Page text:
Many authors have attempted to do what Mr Driscoll does with Echo McCool, but few have succeeded. It's a very traditional story but at the same time n...moreMany authors have attempted to do what Mr Driscoll does with Echo McCool, but few have succeeded. It's a very traditional story but at the same time new. It feels like a timeless classic has been updated to appeal to kids today. I was watching Sherlock on BBC One the other day and it put me in mind of how the makers of that show have updated an old idea to make it appeal to viewers today. Mr Driscoll has done the same here with classic children's fiction.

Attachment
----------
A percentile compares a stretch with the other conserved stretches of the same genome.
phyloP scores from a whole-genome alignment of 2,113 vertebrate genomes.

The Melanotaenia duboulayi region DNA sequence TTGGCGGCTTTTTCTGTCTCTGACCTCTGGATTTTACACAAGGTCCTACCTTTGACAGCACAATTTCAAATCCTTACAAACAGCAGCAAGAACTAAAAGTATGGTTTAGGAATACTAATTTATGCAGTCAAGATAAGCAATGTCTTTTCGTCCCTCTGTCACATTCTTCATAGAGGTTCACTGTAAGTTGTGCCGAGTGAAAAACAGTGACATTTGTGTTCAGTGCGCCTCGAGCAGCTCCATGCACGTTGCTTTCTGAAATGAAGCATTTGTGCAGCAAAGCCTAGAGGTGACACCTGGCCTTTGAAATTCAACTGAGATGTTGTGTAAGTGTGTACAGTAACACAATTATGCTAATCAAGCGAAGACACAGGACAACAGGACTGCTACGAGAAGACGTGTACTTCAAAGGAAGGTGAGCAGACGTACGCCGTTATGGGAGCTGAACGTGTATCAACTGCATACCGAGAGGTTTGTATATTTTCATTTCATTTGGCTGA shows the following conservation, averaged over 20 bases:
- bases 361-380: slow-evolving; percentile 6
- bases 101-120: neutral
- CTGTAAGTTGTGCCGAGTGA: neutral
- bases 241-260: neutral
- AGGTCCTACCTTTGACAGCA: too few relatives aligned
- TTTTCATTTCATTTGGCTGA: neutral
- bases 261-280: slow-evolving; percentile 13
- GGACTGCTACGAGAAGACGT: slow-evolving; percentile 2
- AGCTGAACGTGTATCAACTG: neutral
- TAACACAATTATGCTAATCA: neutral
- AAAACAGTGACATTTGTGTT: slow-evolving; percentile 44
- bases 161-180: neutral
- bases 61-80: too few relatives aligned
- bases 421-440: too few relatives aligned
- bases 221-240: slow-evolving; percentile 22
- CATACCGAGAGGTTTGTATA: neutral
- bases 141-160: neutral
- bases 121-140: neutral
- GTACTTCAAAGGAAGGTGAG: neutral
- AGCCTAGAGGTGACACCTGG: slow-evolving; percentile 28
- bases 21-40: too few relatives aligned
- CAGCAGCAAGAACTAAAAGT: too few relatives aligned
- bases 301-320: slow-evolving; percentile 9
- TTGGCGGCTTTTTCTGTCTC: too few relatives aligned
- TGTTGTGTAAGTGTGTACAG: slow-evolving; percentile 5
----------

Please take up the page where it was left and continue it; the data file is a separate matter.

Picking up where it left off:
The stars, Jason and Echo, complement each other very well. Mr Driscoll does not give in to temptation and just have Jason 'do a Pygmalion' on Echo - instead he has them learn from and help each other. Yes, Jason is resourceful and has modern knowledge, but Echo is uniquely skilled, sharp not to mention self-sufficient. 'I know not ring the police,' she says, but I think she is not just saying she does not know who the police are - I think she is intelligent enough to work that one out for herself - she is saying 'I would not ever use the police.' Echo's strength is reflected in other ways too: e.g. Jason derides Echo's medieval language and tries to teach her how people speak today ("All this perchance and thou art stuff - no one speaks like that anymore. It's better to say perhaps and you are.") Echo then explains to him how "thee" differs from "you" and how modern language is actually a dumbed down version of what she speaks - it's less specific. I found this a joy to read as when I have read books like this before, the authors have tended to make the person from the past seem stupid when in fact they are just not educated about modern things. In many ways though they are cleverer.